QtScript float from byte values



  • Hi,

    I’m looking to place 4 values, into a 4-byte array, as follows:

    var data = new Uint8Array(4);
    
    data[0] = d0;
    data[1] = d1;
    data[2] = d2;
    data[3] = d3;
    

    However, the Qt Script debugger, errored as below:

    Uncaught exception at foo.js:96: ReferenceError: Can't find variable: Uint8Array

    I read that Uint8Array only debuted in 2017, so perhaps unsupported.
    If so, is there a more basic way to create a 4-byte array, or 4-byte buffer,
    which I can access bytewise ?

    Instead of Uint8Array, I tried also ArrayBuffer, and char, but likewise errored.

    I'm a newcomer to Qt and JavaScript, I'm sure I'm doing something comically wrong..

    Ultimately, I'd like to do 'new Float32Array(new Uint8Array([d0, d1, d2, d3]).buffer)[0]',
    to view my 4 bytes as an IEEE-74 32-bit float.

    Best regards,

    David



  • Why can't you just use a regular array?

    var x = new Float32Array([1, 2, 3, 4])[0];
    console.log(x)
    


  • I don't think OP needs a Float32Array but rather to build a single 32bit float from 4 bytes that are d0, d1, d2 and d3.
    In C++ it would be:

    const char binaryData[4]={d0, d1, d2 ,d3};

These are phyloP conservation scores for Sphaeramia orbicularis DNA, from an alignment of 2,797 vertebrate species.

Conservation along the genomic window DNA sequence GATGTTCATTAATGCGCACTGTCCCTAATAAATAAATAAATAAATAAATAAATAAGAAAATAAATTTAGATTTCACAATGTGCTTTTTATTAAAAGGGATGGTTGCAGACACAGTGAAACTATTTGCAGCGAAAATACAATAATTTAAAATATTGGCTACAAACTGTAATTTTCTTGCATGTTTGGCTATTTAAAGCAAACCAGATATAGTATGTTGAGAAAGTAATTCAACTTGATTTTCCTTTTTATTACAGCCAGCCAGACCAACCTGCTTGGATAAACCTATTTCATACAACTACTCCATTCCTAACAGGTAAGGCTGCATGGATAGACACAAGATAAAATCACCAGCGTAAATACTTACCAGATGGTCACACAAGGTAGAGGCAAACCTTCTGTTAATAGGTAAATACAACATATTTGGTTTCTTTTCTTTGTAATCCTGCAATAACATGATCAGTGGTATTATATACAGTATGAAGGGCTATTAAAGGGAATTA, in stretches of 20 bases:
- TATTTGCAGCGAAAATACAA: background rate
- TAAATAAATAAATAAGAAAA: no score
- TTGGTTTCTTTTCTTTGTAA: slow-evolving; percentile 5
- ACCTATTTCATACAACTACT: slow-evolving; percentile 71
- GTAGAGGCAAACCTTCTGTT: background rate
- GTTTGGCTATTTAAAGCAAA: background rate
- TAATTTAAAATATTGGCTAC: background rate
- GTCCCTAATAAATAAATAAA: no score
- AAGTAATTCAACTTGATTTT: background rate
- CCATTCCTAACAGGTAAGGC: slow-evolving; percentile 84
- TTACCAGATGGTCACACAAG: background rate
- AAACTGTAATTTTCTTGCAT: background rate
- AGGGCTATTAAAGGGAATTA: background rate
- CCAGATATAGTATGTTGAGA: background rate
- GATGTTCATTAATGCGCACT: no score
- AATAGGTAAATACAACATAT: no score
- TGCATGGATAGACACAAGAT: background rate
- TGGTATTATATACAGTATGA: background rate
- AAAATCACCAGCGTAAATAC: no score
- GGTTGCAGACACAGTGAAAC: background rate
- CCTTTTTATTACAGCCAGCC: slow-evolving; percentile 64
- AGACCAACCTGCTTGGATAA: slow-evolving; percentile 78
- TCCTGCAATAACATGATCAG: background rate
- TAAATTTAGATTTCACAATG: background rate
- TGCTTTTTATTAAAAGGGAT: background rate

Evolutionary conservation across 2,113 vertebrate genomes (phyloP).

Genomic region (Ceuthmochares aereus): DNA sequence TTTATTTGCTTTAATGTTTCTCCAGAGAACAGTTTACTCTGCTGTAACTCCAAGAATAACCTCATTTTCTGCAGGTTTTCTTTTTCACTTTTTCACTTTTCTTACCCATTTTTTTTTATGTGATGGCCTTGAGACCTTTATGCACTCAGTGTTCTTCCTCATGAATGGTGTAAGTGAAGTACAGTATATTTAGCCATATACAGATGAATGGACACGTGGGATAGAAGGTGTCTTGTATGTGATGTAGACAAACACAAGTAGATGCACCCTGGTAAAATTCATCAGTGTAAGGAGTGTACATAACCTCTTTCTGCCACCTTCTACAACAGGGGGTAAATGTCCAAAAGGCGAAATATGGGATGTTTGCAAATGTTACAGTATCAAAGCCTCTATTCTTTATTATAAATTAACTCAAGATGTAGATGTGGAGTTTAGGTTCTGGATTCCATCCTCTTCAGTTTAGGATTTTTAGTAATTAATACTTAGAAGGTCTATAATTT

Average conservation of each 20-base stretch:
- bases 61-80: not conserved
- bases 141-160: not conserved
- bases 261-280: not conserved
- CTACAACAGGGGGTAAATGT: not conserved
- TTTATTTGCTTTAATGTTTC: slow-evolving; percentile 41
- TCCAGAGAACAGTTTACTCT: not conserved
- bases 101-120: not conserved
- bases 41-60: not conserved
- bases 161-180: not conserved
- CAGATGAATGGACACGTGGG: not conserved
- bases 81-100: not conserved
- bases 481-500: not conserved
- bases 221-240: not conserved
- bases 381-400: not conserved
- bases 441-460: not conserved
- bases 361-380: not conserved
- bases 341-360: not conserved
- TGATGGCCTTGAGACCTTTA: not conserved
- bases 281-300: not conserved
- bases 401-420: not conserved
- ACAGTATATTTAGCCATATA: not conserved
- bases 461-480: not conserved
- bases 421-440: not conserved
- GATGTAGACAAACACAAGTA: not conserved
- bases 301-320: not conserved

float result;
    std::memcpy(&result,binaryData,4);
    

    I have no idea how to translate it to QtScript js



  • Hi Leonardo,

    First of, thanks very much for your post - I'm really impressed with how folks offer help on this forum, quite quickly

    Hmm, first of I tried the code you posted there. But I get error as below:
    Uncaught exception at C:/1/TouchPDT.js:49: ReferenceError: Can't find variable: Float32Array

    I also tried removing the new, as I have some inkling it's now allowed in a .js, but I might be entirely wrong there !
    But the editor complained thus:

    0_1515662103933_1.png

    Is this code syntax to initialise a 32-bit IEEE754 float, with the 4 bytes values that comprise the underlying representation of the float ?

    You queried why I could not just use a regular array. From what I’ve read about JavaScript generic arrays,
    they are a far more abstract concept, with an underlying memory storage model that includes for each element,
    a forward pointer and back pointer, to allow array member iteration backwards and forwards, also a pointer to the actual data.
    I might be completely wrong though :-)

    Best regards,

    David

    Hi VRonin,

    Likewise thank you.
    Err, what does OP stand for ?
    About your code, yes I'd do it that way in C / C++ too :-)
    Or even, to avoid the memcpy need, as follows:

    union
    {
       char binaryData[4];
       float result;
    }
    foo;
    
    foo.binaryData[0] = d0;
    foo.binaryData[1] = d1;
    foo.binaryData[2] = d2;
    foo.binaryData[3] = d3;
    
    console.log(foo.result);  // Show
    

    Best regards,

    David


  • Qt Champions 2016

    hi
    OP = original Poster :)
    Or "him who started the thread"


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